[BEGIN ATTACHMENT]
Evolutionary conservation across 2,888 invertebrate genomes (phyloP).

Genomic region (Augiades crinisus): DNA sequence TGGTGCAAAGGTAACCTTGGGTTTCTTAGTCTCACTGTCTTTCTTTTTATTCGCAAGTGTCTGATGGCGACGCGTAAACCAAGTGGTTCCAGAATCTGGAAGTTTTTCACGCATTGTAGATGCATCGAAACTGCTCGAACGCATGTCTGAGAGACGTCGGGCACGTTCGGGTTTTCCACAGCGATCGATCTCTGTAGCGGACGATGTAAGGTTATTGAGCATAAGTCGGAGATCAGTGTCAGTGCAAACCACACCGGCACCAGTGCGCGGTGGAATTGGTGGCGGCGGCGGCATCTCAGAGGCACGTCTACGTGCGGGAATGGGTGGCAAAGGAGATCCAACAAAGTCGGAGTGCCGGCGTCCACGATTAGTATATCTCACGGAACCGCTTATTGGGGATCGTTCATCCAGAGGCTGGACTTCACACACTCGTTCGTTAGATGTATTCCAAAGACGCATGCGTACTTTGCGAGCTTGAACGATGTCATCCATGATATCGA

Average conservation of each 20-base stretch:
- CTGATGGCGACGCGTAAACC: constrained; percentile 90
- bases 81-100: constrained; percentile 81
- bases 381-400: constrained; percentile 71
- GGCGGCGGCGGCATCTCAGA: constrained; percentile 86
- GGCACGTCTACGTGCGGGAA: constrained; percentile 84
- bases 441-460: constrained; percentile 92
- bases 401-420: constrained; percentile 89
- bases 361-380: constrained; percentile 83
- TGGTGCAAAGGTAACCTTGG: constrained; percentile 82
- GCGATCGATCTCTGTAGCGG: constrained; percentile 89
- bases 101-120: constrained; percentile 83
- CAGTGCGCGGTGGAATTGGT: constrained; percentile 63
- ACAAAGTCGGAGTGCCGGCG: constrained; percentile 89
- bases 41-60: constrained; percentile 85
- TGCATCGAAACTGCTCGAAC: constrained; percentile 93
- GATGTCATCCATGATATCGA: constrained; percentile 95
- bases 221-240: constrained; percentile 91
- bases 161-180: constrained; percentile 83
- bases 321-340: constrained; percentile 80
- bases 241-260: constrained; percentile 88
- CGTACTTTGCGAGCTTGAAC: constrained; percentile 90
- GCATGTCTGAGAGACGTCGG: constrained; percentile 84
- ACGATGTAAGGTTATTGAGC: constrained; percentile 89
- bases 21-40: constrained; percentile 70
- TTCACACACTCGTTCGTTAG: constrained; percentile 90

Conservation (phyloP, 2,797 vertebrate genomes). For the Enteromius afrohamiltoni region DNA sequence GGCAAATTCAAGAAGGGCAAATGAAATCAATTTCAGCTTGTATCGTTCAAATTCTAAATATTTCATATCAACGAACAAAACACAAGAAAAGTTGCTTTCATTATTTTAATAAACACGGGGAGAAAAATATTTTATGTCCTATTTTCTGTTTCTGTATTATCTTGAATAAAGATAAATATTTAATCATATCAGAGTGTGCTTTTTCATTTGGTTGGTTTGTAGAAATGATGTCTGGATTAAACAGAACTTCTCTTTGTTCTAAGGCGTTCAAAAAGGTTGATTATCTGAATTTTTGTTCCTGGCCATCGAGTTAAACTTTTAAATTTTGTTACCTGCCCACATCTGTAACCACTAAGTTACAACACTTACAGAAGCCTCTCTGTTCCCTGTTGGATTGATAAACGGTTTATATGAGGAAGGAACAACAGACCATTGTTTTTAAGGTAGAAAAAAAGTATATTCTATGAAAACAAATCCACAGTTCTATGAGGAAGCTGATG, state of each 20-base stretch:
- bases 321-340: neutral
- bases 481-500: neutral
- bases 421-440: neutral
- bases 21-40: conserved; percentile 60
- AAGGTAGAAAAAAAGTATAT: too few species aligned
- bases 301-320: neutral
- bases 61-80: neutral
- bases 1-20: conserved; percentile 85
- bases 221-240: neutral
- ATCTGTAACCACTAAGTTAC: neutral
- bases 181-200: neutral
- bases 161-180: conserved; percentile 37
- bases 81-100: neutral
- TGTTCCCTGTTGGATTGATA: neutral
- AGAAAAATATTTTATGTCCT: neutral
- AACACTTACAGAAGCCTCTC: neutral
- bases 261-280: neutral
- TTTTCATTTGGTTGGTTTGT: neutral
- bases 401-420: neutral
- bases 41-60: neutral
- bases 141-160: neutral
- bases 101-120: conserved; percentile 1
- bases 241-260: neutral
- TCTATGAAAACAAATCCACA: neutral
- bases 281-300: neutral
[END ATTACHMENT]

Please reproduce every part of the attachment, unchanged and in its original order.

Evolutionary conservation across 2,888 invertebrate genomes (phyloP).

Genomic region (Augiades crinisus): DNA sequence TGGTGCAAAGGTAACCTTGGGTTTCTTAGTCTCACTGTCTTTCTTTTTATTCGCAAGTGTCTGATGGCGACGCGTAAACCAAGTGGTTCCAGAATCTGGAAGTTTTTCACGCATTGTAGATGCATCGAAACTGCTCGAACGCATGTCTGAGAGACGTCGGGCACGTTCGGGTTTTCCACAGCGATCGATCTCTGTAGCGGACGATGTAAGGTTATTGAGCATAAGTCGGAGATCAGTGTCAGTGCAAACCACACCGGCACCAGTGCGCGGTGGAATTGGTGGCGGCGGCGGCATCTCAGAGGCACGTCTACGTGCGGGAATGGGTGGCAAAGGAGATCCAACAAAGTCGGAGTGCCGGCGTCCACGATTAGTATATCTCACGGAACCGCTTATTGGGGATCGTTCATCCAGAGGCTGGACTTCACACACTCGTTCGTTAGATGTATTCCAAAGACGCATGCGTACTTTGCGAGCTTGAACGATGTCATCCATGATATCGA

Average conservation of each 20-base stretch:
- CTGATGGCGACGCGTAAACC: constrained; percentile 90
- bases 81-100: constrained; percentile 81
- bases 381-400: constrained; percentile 71
- GGCGGCGGCGGCATCTCAGA: constrained; percentile 86
- GGCACGTCTACGTGCGGGAA: constrained; percentile 84
- bases 441-460: constrained; percentile 92
- bases 401-420: constrained; percentile 89
- bases 361-380: constrained; percentile 83
- TGGTGCAAAGGTAACCTTGG: constrained; percentile 82
- GCGATCGATCTCTGTAGCGG: constrained; percentile 89
- bases 101-120: constrained; percentile 83
- CAGTGCGCGGTGGAATTGGT: constrained; percentile 63
- ACAAAGTCGGAGTGCCGGCG: constrained; percentile 89
- bases 41-60: constrained; percentile 85
- TGCATCGAAACTGCTCGAAC: constrained; percentile 93
- GATGTCATCCATGATATCGA: constrained; percentile 95
- bases 221-240: constrained; percentile 91
- bases 161-180: constrained; percentile 83
- bases 321-340: constrained; percentile 80
- bases 241-260: constrained; percentile 88
- CGTACTTTGCGAGCTTGAAC: constrained; percentile 90
- GCATGTCTGAGAGACGTCGG: constrained; percentile 84
- ACGATGTAAGGTTATTGAGC: constrained; percentile 89
- bases 21-40: constrained; percentile 70
- TTCACACACTCGTTCGTTAG: constrained; percentile 90

Conservation (phyloP, 2,797 vertebrate genomes). For the Enteromius afrohamiltoni region DNA sequence GGCAAATTCAAGAAGGGCAAATGAAATCAATTTCAGCTTGTATCGTTCAAATTCTAAATATTTCATATCAACGAACAAAACACAAGAAAAGTTGCTTTCATTATTTTAATAAACACGGGGAGAAAAATATTTTATGTCCTATTTTCTGTTTCTGTATTATCTTGAATAAAGATAAATATTTAATCATATCAGAGTGTGCTTTTTCATTTGGTTGGTTTGTAGAAATGATGTCTGGATTAAACAGAACTTCTCTTTGTTCTAAGGCGTTCAAAAAGGTTGATTATCTGAATTTTTGTTCCTGGCCATCGAGTTAAACTTTTAAATTTTGTTACCTGCCCACATCTGTAACCACTAAGTTACAACACTTACAGAAGCCTCTCTGTTCCCTGTTGGATTGATAAACGGTTTATATGAGGAAGGAACAACAGACCATTGTTTTTAAGGTAGAAAAAAAGTATATTCTATGAAAACAAATCCACAGTTCTATGAGGAAGCTGATG, state of each 20-base stretch:
- bases 321-340: neutral
- bases 481-500: neutral
- bases 421-440: neutral
- bases 21-40: conserved; percentile 60
- AAGGTAGAAAAAAAGTATAT: too few species aligned
- bases 301-320: neutral
- bases 61-80: neutral
- bases 1-20: conserved; percentile 85
- bases 221-240: neutral
- ATCTGTAACCACTAAGTTAC: neutral
- bases 181-200: neutral
- bases 161-180: conserved; percentile 37
- bases 81-100: neutral
- TGTTCCCTGTTGGATTGATA: neutral
- AGAAAAATATTTTATGTCCT: neutral
- AACACTTACAGAAGCCTCTC: neutral
- bases 261-280: neutral
- TTTTCATTTGGTTGGTTTGT: neutral
- bases 401-420: neutral
- bases 41-60: neutral
- bases 141-160: neutral
- bases 101-120: conserved; percentile 1
- bases 241-260: neutral
- TCTATGAAAACAAATCCACA: neutral
- bases 281-300: neutral